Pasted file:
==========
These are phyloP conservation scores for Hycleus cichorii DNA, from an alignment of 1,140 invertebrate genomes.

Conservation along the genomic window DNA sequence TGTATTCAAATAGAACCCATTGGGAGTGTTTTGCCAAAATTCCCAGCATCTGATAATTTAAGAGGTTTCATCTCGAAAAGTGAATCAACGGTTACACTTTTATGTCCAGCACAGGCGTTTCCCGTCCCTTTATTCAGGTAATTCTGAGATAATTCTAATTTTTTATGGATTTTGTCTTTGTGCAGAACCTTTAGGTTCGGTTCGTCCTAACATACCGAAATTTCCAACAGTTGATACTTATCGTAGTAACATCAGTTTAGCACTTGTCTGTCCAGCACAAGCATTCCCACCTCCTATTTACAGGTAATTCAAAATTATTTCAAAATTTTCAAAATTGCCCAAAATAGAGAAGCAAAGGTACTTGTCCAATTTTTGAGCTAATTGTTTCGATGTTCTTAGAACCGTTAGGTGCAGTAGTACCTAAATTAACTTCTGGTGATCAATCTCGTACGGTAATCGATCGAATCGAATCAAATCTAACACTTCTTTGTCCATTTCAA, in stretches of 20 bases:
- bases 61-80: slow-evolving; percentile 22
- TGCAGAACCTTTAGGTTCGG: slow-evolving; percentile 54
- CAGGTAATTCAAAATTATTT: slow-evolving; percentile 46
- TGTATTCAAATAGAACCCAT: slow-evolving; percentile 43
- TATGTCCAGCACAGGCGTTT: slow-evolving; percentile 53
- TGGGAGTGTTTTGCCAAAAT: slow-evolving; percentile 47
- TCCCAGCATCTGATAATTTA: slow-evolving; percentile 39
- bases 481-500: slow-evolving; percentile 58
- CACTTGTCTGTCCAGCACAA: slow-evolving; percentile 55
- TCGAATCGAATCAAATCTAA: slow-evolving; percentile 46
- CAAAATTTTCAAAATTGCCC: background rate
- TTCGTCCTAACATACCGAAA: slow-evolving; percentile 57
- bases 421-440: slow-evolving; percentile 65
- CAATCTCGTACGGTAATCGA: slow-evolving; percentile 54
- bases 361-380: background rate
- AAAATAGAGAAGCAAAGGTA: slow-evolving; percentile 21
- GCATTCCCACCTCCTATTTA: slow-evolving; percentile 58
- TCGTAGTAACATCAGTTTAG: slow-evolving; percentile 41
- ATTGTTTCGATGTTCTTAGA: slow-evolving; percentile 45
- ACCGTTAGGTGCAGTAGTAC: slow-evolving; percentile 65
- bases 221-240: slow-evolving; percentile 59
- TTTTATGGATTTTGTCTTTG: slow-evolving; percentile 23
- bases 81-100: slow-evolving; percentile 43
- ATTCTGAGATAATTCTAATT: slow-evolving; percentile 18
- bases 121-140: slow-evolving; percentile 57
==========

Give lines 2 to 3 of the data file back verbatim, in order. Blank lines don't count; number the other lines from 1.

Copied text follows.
Conservation along the genomic window DNA sequence TGTATTCAAATAGAACCCATTGGGAGTGTTTTGCCAAAATTCCCAGCATCTGATAATTTAAGAGGTTTCATCTCGAAAAGTGAATCAACGGTTACACTTTTATGTCCAGCACAGGCGTTTCCCGTCCCTTTATTCAGGTAATTCTGAGATAATTCTAATTTTTTATGGATTTTGTCTTTGTGCAGAACCTTTAGGTTCGGTTCGTCCTAACATACCGAAATTTCCAACAGTTGATACTTATCGTAGTAACATCAGTTTAGCACTTGTCTGTCCAGCACAAGCATTCCCACCTCCTATTTACAGGTAATTCAAAATTATTTCAAAATTTTCAAAATTGCCCAAAATAGAGAAGCAAAGGTACTTGTCCAATTTTTGAGCTAATTGTTTCGATGTTCTTAGAACCGTTAGGTGCAGTAGTACCTAAATTAACTTCTGGTGATCAATCTCGTACGGTAATCGATCGAATCGAATCAAATCTAACACTTCTTTGTCCATTTCAA, in stretches of 20 bases:
- bases 61-80: slow-evolving; percentile 22